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Surviving drought the hard way

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Rogue Columnist

Surviving drought the hard way

  • The Central Arizona Project's 336 mile canal - the longest aqueduct in the United States - diverts water from the Colorado River to serve 1 million acres of irrigated agricultural land in Central Arizona and to provide municipal water to Phoenix and Tucson.
    U.S. Bureau of Reclamation The Central Arizona Project's 336 mile canal - the longest aqueduct in the United States - diverts water from the Colorado River to serve 1 million acres of irrigated agricultural land in Central Arizona and to provide municipal water to Phoenix and Tucson.

It was only a matter of time before the national media figured out that California is not the only place at risk from historic drought and the dwindling Colorado River.

Here is Slate, wrong from the first paragraph. And the Washington Post, which doesn't seem to have a clue about the dreary reality of Arizona's economy.

As a counterweight, I promoted this column on Twitter and Facebook — and traffic on this site exploded. It is important that the media elites understand the complex water issues facing Arizona. I urge you to read or re-read it.

Can Arizona survive the drought caused by man-made climate change? Probably. The question is whether it will be the easy way or the hard way.

But here's an easy back-of-the-bar-napkin calculus. The population of Maricopa County, mostly metro Phoenix, was 1.5 million in 1980, before the completion of the Central Arizona Project canal and the proliferation of sprawl that preceded it and was anticipating it.

Today, the population is more than 4 million. So in the long run, metropolitan Phoenix's sustainable population — in any pleasantly liveable way — is that 1980 figure. Two-and-a-half million people need to leave, head back to the Midwest and the East.

That's a shocking apostasy for the powers-that-be that dream of a Sun Corridor of 8 million people or more, working in call centers, warehouses and selling services to each other with low-wage jobs. But that's reality. The Sun Corridor is not. Neither are the new hustles, such as subdivisions outside of Benson.

You can nibble around the margins: destroy the historic and livable oasis, push out the last agriculture and be entirely dependent on food from hundreds or thousands of miles away, drink treated sewage, wait for that long-promised cooling concrete and other techno-marvels...

It still won't be enough. With the accelerating effects of climate change, the state will always be falling behind if it continues its present habits. It is not merely a question of water, but also the rising expense of air conditioning the houses of millions of people, however much they surround their property with gravel. At the tipping point, they won't be able to afford it.

Desalination? Nope. Most of those efforts elsewhere have proved hugely expensive and failures. Another CAP canal? No way. The Upper Basin won't get fooled again and the Colorado is oversubscribed as it is. In both cases, the austerity driven federal government will not help Arizona again — and its GOP congressional delegation is more interested in right-wing crazy issues than doing anything to help the state.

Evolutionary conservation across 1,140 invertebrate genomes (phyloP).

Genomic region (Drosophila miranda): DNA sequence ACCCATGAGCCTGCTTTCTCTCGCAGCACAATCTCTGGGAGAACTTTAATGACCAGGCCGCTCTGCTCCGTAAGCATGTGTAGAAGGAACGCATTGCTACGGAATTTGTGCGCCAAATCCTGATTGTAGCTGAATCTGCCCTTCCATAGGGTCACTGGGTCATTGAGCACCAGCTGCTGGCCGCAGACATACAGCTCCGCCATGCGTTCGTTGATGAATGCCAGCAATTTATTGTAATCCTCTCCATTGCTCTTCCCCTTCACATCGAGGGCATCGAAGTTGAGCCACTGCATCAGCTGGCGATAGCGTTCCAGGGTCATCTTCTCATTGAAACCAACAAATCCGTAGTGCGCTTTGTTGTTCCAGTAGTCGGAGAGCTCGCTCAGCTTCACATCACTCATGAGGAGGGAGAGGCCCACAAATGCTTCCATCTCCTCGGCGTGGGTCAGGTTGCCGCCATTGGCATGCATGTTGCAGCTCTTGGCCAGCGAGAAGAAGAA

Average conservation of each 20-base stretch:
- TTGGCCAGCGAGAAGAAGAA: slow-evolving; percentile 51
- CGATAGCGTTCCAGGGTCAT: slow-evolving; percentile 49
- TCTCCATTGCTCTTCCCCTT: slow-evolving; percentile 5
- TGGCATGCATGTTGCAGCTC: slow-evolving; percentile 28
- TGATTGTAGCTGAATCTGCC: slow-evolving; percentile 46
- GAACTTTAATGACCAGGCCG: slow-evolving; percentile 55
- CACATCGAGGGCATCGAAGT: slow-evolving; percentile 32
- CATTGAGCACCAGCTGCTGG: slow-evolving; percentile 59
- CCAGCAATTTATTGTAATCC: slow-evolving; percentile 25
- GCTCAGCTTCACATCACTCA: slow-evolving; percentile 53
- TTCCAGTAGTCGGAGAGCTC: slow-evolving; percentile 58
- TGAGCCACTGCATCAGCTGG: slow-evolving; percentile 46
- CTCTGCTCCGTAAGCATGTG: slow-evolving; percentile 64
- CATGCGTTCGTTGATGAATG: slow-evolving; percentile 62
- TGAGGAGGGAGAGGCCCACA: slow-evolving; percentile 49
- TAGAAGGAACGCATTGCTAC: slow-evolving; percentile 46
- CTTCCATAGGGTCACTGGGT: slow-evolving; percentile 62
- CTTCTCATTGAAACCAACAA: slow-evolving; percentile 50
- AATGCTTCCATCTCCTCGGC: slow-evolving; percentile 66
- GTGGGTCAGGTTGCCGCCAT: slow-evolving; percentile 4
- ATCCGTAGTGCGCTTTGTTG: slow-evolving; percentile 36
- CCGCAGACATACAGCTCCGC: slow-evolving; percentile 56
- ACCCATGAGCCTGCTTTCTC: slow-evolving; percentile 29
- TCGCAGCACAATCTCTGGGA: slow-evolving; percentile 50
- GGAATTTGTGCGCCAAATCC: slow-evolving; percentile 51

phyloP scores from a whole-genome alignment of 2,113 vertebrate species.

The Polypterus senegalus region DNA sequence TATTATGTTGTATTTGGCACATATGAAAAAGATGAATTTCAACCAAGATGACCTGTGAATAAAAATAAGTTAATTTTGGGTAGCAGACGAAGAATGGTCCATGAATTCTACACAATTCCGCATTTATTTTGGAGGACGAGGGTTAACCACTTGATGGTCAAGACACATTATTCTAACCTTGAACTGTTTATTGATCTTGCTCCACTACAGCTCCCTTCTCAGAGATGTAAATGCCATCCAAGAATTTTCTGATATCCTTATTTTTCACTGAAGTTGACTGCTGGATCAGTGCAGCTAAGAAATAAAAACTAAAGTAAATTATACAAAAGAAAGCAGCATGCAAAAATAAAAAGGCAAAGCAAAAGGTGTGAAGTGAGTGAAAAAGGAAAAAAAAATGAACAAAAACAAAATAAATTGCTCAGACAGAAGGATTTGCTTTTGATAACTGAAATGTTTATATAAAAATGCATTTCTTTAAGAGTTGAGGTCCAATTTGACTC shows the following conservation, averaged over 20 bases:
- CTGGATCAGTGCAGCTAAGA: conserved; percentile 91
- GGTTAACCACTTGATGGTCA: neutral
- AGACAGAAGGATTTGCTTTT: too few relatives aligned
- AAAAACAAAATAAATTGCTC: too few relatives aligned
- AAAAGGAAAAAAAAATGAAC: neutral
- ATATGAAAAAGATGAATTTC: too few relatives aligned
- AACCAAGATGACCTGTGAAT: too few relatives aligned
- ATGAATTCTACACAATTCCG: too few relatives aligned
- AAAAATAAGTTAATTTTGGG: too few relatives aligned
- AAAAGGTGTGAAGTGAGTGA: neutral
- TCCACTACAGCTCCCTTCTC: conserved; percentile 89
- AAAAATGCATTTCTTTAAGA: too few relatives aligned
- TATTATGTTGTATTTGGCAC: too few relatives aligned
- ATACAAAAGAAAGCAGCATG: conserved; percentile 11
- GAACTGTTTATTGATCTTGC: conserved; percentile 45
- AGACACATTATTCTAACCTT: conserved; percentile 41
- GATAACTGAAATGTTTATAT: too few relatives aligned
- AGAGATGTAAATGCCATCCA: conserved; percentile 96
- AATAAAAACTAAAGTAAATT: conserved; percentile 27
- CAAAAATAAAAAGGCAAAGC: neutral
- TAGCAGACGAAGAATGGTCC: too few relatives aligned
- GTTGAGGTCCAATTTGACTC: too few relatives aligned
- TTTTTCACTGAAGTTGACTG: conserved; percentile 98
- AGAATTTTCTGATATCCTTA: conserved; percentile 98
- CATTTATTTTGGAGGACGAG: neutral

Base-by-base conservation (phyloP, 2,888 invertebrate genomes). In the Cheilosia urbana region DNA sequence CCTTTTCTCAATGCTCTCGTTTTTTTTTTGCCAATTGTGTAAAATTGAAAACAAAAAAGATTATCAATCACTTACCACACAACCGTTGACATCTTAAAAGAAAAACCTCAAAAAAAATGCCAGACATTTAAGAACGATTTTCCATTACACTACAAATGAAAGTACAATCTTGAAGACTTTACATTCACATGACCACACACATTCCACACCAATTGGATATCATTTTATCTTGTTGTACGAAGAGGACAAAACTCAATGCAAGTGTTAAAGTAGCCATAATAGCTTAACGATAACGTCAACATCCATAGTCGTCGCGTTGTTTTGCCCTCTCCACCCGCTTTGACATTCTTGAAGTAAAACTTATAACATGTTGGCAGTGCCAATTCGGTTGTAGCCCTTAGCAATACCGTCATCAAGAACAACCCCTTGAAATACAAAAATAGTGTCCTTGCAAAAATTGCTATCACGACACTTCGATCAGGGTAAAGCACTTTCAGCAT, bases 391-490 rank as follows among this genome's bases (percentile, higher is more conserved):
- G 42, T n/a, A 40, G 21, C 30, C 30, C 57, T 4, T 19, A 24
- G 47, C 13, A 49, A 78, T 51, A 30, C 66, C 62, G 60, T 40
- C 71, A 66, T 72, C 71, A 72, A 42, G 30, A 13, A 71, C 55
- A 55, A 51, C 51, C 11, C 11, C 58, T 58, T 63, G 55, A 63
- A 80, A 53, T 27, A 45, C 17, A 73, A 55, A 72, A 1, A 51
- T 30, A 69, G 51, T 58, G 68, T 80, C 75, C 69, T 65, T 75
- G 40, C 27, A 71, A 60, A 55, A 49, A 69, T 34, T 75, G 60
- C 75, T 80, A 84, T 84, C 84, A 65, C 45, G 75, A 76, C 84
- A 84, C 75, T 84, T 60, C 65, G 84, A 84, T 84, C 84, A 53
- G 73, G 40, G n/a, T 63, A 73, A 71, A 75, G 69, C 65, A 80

In the decades ahead, there will probably be enough water for a Phoenix that pulls back to the footprint of the Salt River Project, in high-quality dense urban form, and returns to the renewable supplies of the Salt and Verde rivers. The Colorado is dying. We killed it. And the more carbon we keep burning into the global commons called the atmosphere will put all Western snowmelt at risk.

So people are going to have to leave. There are too many people in California. Too many for sure in Arizona. California has one of the most robust economies in the world. Who do you think will win any water pissing match?

This point can't be emphasized enough: Arizona can't keep adding people, certainly not in single-family tract house sprawl.

How on earth could this be brought about?

  • New land-use regulations that ban, either outright or through high taxes, building subdivisions outside the 1980 urban footprints. Hire the best lawyers to prevail in court or do workarounds.
  • A real-estate transaction tax.
  • Much higher progressive income and property taxes.
  • Tax carbon.

These measures would dissuade people from moving to Arizona and cause others to leave. The funds generated could be used to build a high-quality economy that is not dependent on population growth, sprawl and the short hustle. The above is only a start. I'm sure readers would have other ideas.

Unfortunately, under the leadership of wealthy Republican Gov. Douglas Anthony Roscoe Jr., aka "Doug Ducey," and the commanding majorities of Kooks in the state Legislature, these intelligent responses to reality stand no chance.

So reality will do it the hard way. This will play out over many years, even decades. And for much of that time, the denialists will continue to brightside and appear correct. Until denial is no longer an option and then things get ugly. The Real Estate Industrial Complex is already dead. It just doesn't know it.

Jon Talton is a fourth-generation Arizonan who runs the blog Rogue Columnist. He is a former op-ed and business columnist of the Arizona Republic, and retired as the economics columnist of the Seattle Times in 2019. Talton is also the author of 12 novels, including the David Mapstone Mysteries, which are set in Arizona.

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